By Rich Wilson
When I was a Brand Manager at P&G, we all had to attend training seminars in which the trainer would put us through various exercises to make a training point or improve our skills. There was one exercise that made a big impression on me.
A challenge was put before us. We were on a camping trip. A catastrophe befell us, and with the list of materials available in our backpacks, we had to figure out the best solution. Each of us was given a half hour to come up with a plan. After that they put us in groups of five to share our plans and come up with the best plan the group could devise.
They then shared what was considered the best solution. Next, the trainers asked, "How many of you came up with this solution on your own?" No one raised their hand. We then reviewed the plans the small groups devised. Most were reasonably close to the best one.
The point was made very powerfully: The best solutions are a product of many different voices, not just one.
That is a lesson we want Summit students to learn and universally practice when faced with a challenge.
As leaders, we want them to seek out diverse views and invite input from those voices, so that the solutions devised are the best they can be.
For several years we've had active Diversity and Inclusion (D&I) clubs in both the Middle and Upper Schools. They learn about these principles and seek ways to practice them in our school. The clubs have brought provocative speakers to our campus.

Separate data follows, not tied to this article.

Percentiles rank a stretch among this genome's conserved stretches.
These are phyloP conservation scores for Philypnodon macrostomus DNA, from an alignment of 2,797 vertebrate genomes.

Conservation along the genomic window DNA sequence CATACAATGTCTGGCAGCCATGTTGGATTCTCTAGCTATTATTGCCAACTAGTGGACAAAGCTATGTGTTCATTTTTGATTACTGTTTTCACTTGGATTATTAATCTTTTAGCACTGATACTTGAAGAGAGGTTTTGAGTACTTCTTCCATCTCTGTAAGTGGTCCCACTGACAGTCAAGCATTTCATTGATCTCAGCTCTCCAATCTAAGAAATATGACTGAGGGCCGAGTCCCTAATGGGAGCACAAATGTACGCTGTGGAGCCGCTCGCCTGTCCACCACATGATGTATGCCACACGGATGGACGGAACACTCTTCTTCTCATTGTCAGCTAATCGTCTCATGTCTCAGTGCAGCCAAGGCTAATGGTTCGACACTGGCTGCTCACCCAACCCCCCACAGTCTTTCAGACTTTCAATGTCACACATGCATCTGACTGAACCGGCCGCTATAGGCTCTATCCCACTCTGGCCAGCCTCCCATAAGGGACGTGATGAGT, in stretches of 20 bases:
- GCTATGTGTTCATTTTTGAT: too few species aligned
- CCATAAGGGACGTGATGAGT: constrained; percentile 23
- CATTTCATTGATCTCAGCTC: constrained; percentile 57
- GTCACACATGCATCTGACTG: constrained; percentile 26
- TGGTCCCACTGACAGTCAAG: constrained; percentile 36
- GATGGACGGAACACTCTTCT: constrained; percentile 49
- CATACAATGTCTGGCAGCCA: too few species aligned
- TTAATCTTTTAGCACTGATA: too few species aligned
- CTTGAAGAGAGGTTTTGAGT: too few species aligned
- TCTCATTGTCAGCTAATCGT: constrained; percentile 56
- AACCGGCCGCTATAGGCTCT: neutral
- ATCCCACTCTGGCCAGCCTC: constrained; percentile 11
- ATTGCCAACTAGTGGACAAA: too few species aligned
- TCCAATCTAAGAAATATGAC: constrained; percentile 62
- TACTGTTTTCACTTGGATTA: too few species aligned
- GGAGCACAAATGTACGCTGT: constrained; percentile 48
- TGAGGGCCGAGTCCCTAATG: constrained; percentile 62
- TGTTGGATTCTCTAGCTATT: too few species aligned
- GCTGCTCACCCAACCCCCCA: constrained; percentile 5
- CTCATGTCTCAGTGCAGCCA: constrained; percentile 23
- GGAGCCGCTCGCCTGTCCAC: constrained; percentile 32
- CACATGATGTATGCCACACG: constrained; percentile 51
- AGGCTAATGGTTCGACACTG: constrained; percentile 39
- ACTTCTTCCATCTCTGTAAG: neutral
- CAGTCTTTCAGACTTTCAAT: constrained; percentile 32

Over the last 12 years, we've sent a delegation of teachers and students to the People of Color Conference, sponsored each year by the National Association of Independent Schools. The funding for the program had been provided by one of our generous families who passionately believed in the importance of diversity. We're now looking for another family to sponsor, if not endow, this opportunity for the benefit of our students long into the future.
While these efforts have been worthwhile, we felt there was an opportunity to teach D&I principles like we would math: develop a scope and sequence from preschool through grade 12. This would ensure that all children would have the same exposure as they move through the grades.
The first step in accomplishing this objective was to adopt D&I teaching standards. From those standards, teachers would then develop lesson plans to bring those standards to life.
We've adopted 20 standards grouped into four areas:
Identity: Students recognize they belong to multiple identity groups, recognize the traits of dominant and minority groups and learn how to negotiate their way through interactions with multiple groups.
Diversity: Students seek to understand, develop respect and become comfortable interacting with those who are different from them.
Justice: Students recognize stereotypes, bias, power and privilege of dominant groups and injustice.
Action: Students recognize their responsibility and have the courage to stand up and speak out against bias, exclusion and injustice despite peer pressure to behave otherwise.
Two of the Hallmarks of a Notre Dame education provided to us by the Sisters echo these standards: "We embrace the gift of diversity," and "We honor the dignity and sacredness of each person." Our plan to teach to the D&I standards in our curriculum is a way of actualizing these hallmarks.
In so doing, we believe we'll be giving our students the tools to become leaders of character who go out into the world and become the changemakers and peacemakers Christ calls all of us to be.
That's Christ's way, the Sisters' way and The Summit Way.
Reprinted from the Spring 2019 issue of The Summit magazine. Read more about our D&I standards in the magazine.